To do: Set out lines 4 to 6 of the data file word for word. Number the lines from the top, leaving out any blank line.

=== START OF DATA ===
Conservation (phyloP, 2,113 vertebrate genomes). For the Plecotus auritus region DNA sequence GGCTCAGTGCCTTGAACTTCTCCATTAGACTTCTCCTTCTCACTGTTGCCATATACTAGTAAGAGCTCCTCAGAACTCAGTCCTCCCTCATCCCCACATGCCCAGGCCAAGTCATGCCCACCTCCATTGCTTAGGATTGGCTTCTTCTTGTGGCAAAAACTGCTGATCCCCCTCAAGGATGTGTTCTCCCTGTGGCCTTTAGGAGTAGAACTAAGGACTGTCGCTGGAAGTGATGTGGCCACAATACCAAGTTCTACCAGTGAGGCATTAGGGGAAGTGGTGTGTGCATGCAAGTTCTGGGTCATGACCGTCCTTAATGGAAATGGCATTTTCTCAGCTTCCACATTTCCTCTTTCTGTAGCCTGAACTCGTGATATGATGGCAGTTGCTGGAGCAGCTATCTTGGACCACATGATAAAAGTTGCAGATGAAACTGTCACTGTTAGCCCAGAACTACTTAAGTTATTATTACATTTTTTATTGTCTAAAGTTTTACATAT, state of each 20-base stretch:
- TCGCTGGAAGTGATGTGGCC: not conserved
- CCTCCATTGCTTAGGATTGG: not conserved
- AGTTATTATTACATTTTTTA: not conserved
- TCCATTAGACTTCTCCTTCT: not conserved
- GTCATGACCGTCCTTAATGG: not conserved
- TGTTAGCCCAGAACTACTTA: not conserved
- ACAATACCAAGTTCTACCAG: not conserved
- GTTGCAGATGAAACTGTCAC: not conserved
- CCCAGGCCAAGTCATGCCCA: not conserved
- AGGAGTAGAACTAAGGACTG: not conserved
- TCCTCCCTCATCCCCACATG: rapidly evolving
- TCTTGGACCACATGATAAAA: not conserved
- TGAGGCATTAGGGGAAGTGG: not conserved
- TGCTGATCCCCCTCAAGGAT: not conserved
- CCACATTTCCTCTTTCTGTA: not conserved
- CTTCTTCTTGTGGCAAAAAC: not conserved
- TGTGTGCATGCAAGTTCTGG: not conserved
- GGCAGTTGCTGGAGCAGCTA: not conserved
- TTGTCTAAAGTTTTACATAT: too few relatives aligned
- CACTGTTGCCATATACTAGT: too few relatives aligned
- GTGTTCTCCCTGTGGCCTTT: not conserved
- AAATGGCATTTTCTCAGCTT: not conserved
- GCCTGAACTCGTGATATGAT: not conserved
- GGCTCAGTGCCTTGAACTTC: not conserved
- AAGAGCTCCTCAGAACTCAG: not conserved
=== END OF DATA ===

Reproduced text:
- AGTTATTATTACATTTTTTA: not conserved
- TCCATTAGACTTCTCCTTCT: not conserved
- GTCATGACCGTCCTTAATGG: not conserved